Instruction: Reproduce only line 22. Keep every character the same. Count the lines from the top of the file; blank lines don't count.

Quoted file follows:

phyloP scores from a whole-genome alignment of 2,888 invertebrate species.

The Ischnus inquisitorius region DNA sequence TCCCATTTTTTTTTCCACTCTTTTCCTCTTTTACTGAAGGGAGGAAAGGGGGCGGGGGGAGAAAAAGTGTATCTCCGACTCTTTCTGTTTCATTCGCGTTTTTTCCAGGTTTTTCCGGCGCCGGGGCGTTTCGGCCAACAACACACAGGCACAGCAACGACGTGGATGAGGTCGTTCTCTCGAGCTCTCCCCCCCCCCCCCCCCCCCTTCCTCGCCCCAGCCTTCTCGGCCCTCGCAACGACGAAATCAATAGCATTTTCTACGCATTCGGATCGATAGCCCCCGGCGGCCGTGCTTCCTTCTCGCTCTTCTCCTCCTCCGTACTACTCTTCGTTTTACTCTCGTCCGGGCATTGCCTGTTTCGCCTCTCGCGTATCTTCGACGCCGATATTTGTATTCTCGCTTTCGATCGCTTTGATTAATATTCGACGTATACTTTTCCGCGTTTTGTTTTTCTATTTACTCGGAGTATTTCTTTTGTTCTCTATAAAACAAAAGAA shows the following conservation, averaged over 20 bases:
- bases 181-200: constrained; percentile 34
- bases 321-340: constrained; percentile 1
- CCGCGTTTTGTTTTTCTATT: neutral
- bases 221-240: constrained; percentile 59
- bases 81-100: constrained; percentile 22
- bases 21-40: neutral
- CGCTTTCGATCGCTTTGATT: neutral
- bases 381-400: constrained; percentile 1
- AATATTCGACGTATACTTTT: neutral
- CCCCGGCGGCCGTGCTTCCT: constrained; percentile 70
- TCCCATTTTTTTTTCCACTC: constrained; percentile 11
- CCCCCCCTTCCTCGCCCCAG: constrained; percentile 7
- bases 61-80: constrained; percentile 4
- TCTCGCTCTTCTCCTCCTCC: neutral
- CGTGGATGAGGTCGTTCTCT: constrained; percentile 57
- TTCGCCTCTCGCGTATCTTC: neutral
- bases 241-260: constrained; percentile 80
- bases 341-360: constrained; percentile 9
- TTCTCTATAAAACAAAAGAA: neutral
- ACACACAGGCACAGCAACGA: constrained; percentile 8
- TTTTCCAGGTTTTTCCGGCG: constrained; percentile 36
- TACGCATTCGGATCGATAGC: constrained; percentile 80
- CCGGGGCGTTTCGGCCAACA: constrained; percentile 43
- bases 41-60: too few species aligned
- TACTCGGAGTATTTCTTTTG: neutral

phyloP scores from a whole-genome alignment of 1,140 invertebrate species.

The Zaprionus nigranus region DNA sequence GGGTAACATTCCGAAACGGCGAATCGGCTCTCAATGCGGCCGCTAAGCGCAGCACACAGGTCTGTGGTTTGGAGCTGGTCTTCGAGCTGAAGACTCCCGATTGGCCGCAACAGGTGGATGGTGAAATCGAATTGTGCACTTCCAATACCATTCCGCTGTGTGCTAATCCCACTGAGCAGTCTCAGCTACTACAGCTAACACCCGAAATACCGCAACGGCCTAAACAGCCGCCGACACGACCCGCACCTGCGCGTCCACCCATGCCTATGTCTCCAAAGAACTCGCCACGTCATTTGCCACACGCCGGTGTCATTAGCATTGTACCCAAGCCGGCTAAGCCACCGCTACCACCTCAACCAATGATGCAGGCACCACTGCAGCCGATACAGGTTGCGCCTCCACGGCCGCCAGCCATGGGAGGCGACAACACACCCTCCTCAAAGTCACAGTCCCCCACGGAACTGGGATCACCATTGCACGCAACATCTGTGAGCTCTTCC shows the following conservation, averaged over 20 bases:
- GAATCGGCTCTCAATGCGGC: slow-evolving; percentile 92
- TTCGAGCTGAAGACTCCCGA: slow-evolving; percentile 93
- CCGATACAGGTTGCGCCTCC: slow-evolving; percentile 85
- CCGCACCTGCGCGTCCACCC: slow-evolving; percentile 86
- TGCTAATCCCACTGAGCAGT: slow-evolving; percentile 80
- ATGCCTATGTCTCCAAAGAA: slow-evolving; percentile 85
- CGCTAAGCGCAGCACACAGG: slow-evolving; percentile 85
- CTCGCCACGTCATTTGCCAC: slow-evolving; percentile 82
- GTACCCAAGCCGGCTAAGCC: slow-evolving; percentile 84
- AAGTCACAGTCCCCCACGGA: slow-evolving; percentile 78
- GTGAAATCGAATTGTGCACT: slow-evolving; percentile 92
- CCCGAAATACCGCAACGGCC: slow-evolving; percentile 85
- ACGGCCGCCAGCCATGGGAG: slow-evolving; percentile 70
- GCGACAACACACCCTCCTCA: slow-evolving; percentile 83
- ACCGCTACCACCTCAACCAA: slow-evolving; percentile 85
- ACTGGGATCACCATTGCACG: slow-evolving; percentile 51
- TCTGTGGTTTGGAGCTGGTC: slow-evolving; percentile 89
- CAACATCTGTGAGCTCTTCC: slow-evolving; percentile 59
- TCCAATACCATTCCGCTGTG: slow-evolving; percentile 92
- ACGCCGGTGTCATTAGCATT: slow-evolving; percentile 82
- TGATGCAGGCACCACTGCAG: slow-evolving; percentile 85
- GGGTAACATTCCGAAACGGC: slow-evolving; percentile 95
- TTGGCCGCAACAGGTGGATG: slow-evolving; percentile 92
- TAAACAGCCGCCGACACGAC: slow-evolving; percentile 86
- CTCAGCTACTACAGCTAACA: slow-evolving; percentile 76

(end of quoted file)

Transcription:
- ACACACAGGCACAGCAACGA: constrained; percentile 8